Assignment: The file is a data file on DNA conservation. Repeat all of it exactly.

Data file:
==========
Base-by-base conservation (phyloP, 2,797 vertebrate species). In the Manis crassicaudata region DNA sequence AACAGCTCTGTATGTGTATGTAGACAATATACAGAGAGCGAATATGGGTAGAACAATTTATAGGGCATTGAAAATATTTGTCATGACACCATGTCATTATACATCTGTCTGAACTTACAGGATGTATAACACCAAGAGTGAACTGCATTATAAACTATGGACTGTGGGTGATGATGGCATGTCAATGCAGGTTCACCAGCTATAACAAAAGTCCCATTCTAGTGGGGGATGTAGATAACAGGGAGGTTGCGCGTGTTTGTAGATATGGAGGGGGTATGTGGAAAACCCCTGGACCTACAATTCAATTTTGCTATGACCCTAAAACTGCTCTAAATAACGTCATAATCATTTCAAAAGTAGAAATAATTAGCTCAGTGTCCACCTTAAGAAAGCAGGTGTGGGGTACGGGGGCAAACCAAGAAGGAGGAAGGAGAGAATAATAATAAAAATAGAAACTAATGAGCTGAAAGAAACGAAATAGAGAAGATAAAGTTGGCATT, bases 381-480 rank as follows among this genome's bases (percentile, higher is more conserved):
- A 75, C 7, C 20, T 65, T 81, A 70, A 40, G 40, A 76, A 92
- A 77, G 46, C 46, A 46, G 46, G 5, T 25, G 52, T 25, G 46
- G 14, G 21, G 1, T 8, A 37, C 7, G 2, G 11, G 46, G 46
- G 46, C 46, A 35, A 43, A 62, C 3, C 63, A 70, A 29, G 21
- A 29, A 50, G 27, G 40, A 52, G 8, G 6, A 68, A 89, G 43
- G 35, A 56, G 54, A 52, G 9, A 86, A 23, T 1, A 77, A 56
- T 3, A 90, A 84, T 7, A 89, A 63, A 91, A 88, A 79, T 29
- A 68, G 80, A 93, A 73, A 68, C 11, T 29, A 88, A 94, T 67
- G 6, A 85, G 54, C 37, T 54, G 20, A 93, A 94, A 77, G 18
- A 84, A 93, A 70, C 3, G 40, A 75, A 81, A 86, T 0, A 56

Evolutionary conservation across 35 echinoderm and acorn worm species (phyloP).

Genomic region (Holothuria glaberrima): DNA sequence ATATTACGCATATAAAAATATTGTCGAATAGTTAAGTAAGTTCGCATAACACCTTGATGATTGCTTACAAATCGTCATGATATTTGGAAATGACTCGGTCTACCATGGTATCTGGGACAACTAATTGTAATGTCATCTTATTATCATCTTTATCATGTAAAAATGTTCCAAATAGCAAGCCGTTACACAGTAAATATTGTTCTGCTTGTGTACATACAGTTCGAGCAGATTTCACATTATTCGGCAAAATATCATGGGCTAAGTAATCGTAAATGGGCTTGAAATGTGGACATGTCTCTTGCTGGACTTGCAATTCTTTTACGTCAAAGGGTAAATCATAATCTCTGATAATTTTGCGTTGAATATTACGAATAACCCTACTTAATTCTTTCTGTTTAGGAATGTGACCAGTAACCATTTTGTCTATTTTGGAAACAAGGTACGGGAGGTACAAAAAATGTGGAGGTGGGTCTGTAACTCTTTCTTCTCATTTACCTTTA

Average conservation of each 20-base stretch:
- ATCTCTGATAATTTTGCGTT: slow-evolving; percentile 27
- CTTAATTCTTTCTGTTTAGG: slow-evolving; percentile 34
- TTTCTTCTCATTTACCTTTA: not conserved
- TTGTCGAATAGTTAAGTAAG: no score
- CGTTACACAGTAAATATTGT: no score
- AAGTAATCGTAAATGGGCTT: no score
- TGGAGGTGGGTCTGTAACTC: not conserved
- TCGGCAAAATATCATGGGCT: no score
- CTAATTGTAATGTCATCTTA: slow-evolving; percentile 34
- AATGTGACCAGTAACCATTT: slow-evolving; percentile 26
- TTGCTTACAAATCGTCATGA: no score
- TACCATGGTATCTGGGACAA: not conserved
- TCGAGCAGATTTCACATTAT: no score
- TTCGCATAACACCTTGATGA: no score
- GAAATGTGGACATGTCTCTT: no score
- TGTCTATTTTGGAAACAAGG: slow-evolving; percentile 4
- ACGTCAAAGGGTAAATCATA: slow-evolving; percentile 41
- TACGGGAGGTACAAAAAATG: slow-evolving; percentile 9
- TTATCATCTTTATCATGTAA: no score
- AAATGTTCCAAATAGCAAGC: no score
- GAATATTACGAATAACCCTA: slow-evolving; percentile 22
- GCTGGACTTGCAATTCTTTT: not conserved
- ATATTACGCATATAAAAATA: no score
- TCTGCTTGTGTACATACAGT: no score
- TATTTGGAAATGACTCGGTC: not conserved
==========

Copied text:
Base-by-base conservation (phyloP, 2,797 vertebrate species). In the Manis crassicaudata region DNA sequence AACAGCTCTGTATGTGTATGTAGACAATATACAGAGAGCGAATATGGGTAGAACAATTTATAGGGCATTGAAAATATTTGTCATGACACCATGTCATTATACATCTGTCTGAACTTACAGGATGTATAACACCAAGAGTGAACTGCATTATAAACTATGGACTGTGGGTGATGATGGCATGTCAATGCAGGTTCACCAGCTATAACAAAAGTCCCATTCTAGTGGGGGATGTAGATAACAGGGAGGTTGCGCGTGTTTGTAGATATGGAGGGGGTATGTGGAAAACCCCTGGACCTACAATTCAATTTTGCTATGACCCTAAAACTGCTCTAAATAACGTCATAATCATTTCAAAAGTAGAAATAATTAGCTCAGTGTCCACCTTAAGAAAGCAGGTGTGGGGTACGGGGGCAAACCAAGAAGGAGGAAGGAGAGAATAATAATAAAAATAGAAACTAATGAGCTGAAAGAAACGAAATAGAGAAGATAAAGTTGGCATT, bases 381-480 rank as follows among this genome's bases (percentile, higher is more conserved):
- A 75, C 7, C 20, T 65, T 81, A 70, A 40, G 40, A 76, A 92
- A 77, G 46, C 46, A 46, G 46, G 5, T 25, G 52, T 25, G 46
- G 14, G 21, G 1, T 8, A 37, C 7, G 2, G 11, G 46, G 46
- G 46, C 46, A 35, A 43, A 62, C 3, C 63, A 70, A 29, G 21
- A 29, A 50, G 27, G 40, A 52, G 8, G 6, A 68, A 89, G 43
- G 35, A 56, G 54, A 52, G 9, A 86, A 23, T 1, A 77, A 56
- T 3, A 90, A 84, T 7, A 89, A 63, A 91, A 88, A 79, T 29
- A 68, G 80, A 93, A 73, A 68, C 11, T 29, A 88, A 94, T 67
- G 6, A 85, G 54, C 37, T 54, G 20, A 93, A 94, A 77, G 18
- A 84, A 93, A 70, C 3, G 40, A 75, A 81, A 86, T 0, A 56

Evolutionary conservation across 35 echinoderm and acorn worm species (phyloP).

Genomic region (Holothuria glaberrima): DNA sequence ATATTACGCATATAAAAATATTGTCGAATAGTTAAGTAAGTTCGCATAACACCTTGATGATTGCTTACAAATCGTCATGATATTTGGAAATGACTCGGTCTACCATGGTATCTGGGACAACTAATTGTAATGTCATCTTATTATCATCTTTATCATGTAAAAATGTTCCAAATAGCAAGCCGTTACACAGTAAATATTGTTCTGCTTGTGTACATACAGTTCGAGCAGATTTCACATTATTCGGCAAAATATCATGGGCTAAGTAATCGTAAATGGGCTTGAAATGTGGACATGTCTCTTGCTGGACTTGCAATTCTTTTACGTCAAAGGGTAAATCATAATCTCTGATAATTTTGCGTTGAATATTACGAATAACCCTACTTAATTCTTTCTGTTTAGGAATGTGACCAGTAACCATTTTGTCTATTTTGGAAACAAGGTACGGGAGGTACAAAAAATGTGGAGGTGGGTCTGTAACTCTTTCTTCTCATTTACCTTTA

Average conservation of each 20-base stretch:
- ATCTCTGATAATTTTGCGTT: slow-evolving; percentile 27
- CTTAATTCTTTCTGTTTAGG: slow-evolving; percentile 34
- TTTCTTCTCATTTACCTTTA: not conserved
- TTGTCGAATAGTTAAGTAAG: no score
- CGTTACACAGTAAATATTGT: no score
- AAGTAATCGTAAATGGGCTT: no score
- TGGAGGTGGGTCTGTAACTC: not conserved
- TCGGCAAAATATCATGGGCT: no score
- CTAATTGTAATGTCATCTTA: slow-evolving; percentile 34
- AATGTGACCAGTAACCATTT: slow-evolving; percentile 26
- TTGCTTACAAATCGTCATGA: no score
- TACCATGGTATCTGGGACAA: not conserved
- TCGAGCAGATTTCACATTAT: no score
- TTCGCATAACACCTTGATGA: no score
- GAAATGTGGACATGTCTCTT: no score
- TGTCTATTTTGGAAACAAGG: slow-evolving; percentile 4
- ACGTCAAAGGGTAAATCATA: slow-evolving; percentile 41
- TACGGGAGGTACAAAAAATG: slow-evolving; percentile 9
- TTATCATCTTTATCATGTAA: no score
- AAATGTTCCAAATAGCAAGC: no score
- GAATATTACGAATAACCCTA: slow-evolving; percentile 22
- GCTGGACTTGCAATTCTTTT: not conserved
- ATATTACGCATATAAAAATA: no score
- TCTGCTTGTGTACATACAGT: no score
- TATTTGGAAATGACTCGGTC: not conserved